United States / Analyst Insights
Key Construction Drivers (Part 2): Residential Trends
by Marisa Lifschutz, Lead Industry Analyst
Mar 12 2019

In 2019 single-family residential construction activity is forecast to decelerate to its slowest rate of growth in five years as a result of subdued growth in key demand drivers. Though rising household incomes and other favorable macroeconomic conditions are anticipated to continue to support industry growth, heightened financing, material and labor costs will make delivering projects on time and within budget more challenging for builders and developers. Furthermore, rising mortgage rates and a continued uptick in home prices are anticipated to pressure demand for new home construction as potential buyers face diminished housing affordability. Overall, IBISWorld expects revenue for the Home Builders industry (IBISWorld report 23611a) to expand a modest 1.9% in 2019, bringing total industry revenue to $84.1 billion.

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According to the latest data from the US Census Bureau, privately owned housing starts declined sharply in December 2018, reaching an annual rate of 1,078,000 units, a 11.2% contraction since the month prior. More specifically, the annual rate of single-family housing starts in December declined 6.7% since November 2018. Furthermore, privately owned housing starts declined 10.9% since December 2017, with single-family starts falling 10.5%. Monthly data is generally volatile and subject to significant margins of error and revisions. However, the release of this data was delayed as due to the recent federal government shutdown, which enabled the December 2018 estimates to include late reports and corrections typically associated with the first revision to the estimates, facilitating heightened accuracy.

Key demand drivers

The 30-year fixed rate mortgage, the most-common type of loan for home purchases in the United States, has risen sharply in recent years, raising the cost of borrowing for buyers. The performance of nine of the 35 industries in the Construction sector (IBISWorld report 23) is influenced by changes in the 30-year fixed rate mortgage, which determines consumer likelihood to invest in new properties. Overall, the 30-year fixed mortgage rate is expected to climb 8.1% in 2019, raising financing costs for potential homeowners. Furthermore, gains in the home price index have outpaced growth in household income in recent years, contributing to slowing demand for new home construction. Per capita disposable income, which affects performance for eight of the industries within the Construction sector, is expected to rise just 2.0% in 2019, outpaced by an anticipated 4.5% uptick in the S&P/Case-Shiller US National Home Price Index the same year. However, this trend represents a slowdown in home price growth from previous years, with the gap between wage growth and home price inflation steadily edging downward.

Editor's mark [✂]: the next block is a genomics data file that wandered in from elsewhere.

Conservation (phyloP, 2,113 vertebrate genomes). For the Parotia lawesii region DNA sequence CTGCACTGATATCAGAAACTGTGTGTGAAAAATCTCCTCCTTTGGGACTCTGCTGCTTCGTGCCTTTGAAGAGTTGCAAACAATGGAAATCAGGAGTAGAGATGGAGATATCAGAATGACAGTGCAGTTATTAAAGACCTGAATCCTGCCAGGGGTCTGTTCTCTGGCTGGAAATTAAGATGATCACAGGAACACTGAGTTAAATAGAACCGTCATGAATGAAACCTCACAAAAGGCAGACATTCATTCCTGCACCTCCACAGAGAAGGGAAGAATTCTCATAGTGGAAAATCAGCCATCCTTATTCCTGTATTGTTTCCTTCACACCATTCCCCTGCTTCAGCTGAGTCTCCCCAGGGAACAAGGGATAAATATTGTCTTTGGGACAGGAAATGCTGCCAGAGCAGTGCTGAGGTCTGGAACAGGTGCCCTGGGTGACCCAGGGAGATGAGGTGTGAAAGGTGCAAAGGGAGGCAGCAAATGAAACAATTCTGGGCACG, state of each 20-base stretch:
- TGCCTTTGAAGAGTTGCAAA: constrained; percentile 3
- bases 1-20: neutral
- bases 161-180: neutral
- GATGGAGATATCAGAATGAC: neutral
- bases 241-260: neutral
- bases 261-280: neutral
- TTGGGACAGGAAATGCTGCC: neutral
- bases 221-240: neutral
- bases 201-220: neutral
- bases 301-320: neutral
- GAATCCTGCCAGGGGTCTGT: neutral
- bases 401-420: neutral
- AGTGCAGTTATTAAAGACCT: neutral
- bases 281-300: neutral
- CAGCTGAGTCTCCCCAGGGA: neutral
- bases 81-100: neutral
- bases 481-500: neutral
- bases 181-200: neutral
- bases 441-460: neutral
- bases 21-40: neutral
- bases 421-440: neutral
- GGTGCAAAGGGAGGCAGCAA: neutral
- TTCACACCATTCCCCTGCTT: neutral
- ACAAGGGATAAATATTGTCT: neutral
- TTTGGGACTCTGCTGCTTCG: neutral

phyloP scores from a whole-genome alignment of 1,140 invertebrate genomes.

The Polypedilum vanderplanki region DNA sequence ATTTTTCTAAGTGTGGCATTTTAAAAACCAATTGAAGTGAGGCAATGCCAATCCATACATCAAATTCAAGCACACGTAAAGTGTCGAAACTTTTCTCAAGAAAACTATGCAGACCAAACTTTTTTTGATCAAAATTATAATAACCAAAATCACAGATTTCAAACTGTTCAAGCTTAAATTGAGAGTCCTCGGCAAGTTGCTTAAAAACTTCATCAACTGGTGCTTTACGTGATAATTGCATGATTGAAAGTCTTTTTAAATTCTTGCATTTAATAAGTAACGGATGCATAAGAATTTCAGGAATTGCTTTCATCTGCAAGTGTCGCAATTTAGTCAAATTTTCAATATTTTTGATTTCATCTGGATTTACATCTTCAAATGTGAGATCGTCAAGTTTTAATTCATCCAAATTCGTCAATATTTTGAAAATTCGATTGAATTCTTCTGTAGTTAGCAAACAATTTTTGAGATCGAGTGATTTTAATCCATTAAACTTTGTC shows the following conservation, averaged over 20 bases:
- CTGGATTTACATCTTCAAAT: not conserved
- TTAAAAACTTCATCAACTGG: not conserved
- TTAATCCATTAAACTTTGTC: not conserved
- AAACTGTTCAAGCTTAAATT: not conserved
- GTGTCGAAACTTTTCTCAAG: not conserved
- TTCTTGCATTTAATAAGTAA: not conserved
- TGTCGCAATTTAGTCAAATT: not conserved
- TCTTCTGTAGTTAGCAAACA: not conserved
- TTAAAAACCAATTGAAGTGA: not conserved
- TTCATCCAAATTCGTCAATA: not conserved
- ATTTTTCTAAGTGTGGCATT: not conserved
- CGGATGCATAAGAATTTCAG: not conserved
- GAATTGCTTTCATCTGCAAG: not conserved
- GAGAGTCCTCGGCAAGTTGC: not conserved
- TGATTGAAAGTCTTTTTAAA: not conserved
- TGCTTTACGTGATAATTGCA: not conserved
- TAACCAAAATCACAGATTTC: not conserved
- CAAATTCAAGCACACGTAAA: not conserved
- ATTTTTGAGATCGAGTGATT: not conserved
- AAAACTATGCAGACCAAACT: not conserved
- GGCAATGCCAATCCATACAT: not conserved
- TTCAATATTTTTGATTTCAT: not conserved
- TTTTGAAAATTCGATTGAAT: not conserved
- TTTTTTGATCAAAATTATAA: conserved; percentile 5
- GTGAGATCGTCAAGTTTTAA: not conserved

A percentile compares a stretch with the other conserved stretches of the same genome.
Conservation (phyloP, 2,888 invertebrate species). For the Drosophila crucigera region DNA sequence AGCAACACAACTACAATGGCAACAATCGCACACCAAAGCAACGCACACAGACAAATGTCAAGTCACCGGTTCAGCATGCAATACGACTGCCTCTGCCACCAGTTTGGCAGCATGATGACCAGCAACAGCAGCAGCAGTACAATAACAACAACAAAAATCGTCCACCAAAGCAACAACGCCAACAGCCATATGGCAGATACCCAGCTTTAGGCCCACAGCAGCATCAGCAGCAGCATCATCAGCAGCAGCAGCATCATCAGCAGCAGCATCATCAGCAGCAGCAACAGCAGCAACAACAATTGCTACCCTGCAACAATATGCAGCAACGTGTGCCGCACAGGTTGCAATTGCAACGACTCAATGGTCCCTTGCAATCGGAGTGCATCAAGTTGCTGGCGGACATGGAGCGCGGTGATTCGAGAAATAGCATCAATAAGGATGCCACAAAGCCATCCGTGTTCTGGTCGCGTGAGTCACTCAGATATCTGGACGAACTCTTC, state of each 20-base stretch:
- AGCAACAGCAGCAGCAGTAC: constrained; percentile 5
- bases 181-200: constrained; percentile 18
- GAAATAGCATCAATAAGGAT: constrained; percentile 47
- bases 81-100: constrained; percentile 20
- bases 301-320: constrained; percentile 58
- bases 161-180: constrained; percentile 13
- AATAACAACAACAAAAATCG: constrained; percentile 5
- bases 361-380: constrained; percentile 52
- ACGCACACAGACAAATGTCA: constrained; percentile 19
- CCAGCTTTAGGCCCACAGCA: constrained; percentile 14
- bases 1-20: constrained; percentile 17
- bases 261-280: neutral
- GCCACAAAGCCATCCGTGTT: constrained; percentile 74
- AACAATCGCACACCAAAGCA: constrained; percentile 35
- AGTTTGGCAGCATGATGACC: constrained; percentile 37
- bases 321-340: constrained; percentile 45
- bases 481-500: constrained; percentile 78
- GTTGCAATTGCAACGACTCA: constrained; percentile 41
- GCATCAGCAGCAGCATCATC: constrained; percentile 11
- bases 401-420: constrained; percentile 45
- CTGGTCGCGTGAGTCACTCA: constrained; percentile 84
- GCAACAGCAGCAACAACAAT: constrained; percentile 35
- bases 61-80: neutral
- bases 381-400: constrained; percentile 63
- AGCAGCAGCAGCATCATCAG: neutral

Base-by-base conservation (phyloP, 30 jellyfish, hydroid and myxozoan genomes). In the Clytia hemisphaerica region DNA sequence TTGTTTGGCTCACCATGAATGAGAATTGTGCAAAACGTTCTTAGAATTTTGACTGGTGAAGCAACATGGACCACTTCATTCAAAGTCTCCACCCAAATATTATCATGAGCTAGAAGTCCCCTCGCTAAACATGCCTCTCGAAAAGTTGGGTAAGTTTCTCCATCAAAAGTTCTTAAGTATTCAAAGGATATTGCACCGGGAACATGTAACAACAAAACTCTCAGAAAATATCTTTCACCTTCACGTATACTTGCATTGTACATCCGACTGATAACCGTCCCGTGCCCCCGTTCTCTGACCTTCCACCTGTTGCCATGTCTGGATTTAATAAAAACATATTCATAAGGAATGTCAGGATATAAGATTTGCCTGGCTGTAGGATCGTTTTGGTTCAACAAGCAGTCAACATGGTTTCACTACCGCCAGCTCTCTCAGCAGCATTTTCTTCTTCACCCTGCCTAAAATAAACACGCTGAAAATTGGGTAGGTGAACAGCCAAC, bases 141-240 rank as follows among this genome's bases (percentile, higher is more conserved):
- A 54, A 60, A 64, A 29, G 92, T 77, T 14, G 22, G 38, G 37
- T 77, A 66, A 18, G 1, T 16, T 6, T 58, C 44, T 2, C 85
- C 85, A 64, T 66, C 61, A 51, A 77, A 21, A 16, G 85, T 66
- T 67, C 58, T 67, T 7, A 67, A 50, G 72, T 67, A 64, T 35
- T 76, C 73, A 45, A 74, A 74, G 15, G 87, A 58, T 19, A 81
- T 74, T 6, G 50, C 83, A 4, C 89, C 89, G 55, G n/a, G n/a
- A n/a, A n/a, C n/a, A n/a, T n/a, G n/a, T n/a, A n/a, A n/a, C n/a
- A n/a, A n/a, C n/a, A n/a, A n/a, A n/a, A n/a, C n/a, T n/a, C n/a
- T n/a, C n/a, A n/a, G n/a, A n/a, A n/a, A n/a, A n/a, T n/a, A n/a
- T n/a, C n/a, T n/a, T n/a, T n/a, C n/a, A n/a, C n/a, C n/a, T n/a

Meanwhile, the producer price index (PPI) for residential construction inputs rose to 224.1 in January 2019, representing a 1.4% increase year over year. Rising input costs not only affect contractors’ bottom lines, but negatively influence demand for new construction activity overall by adding to the costs of finished homes. Additionally, according to the latest Job Openings and Labor Turnover Survey released by the US Bureau of Labor Statistics, the level of job openings within the Construction sector reached a record-breaking monthly average of 274,000 in 2018, surpassing the previous high of 198,000 (reached in 2017) by a significant margin. This persistent skilled-labor shortage has caused labor costs to soar for operators, making delivering projects on time more challenging and expensive. Overall, the rising costs of construction materials, labor and financing are expected to temper growth in the development of new residential projects in 2019 as builders struggle to generate positive margins.

Industry impact

Decelerating growth for the Home Builders industry will impact upstream and downstream industries across the supply chain. For example, construction materials wholesalers, such as operators in the Lumber Wholesaling (IBISWorld report 42331), Stone, Concrete & Clay Wholesaling (42332) and Roofing, Siding & Insulation Wholesaling (42333) industries, supply residential builders with material inputs, machinery and equipment used during the construction process. Slowing demand from general contractors will result in a decelerated stream of revenue for industry wholesalers, as contractors will require fewer material and machine inputs. Furthermore, upstream specialty trade contractors, such as operators in the Wood Framing (23813), Masonry (23814), Roofing Contractors (23816), Painters (23832), Carpenters (23835) and Paving Contractors (23899a) industries, will similarly be affected by slowing residential construction demand. These specialty contractor industries, which each individually derive over 40.0% of their revenue from services provided to the residential building market, will be subject to subdued demand as a result of a dwindling stream of new projects.

Edited by Sean Egan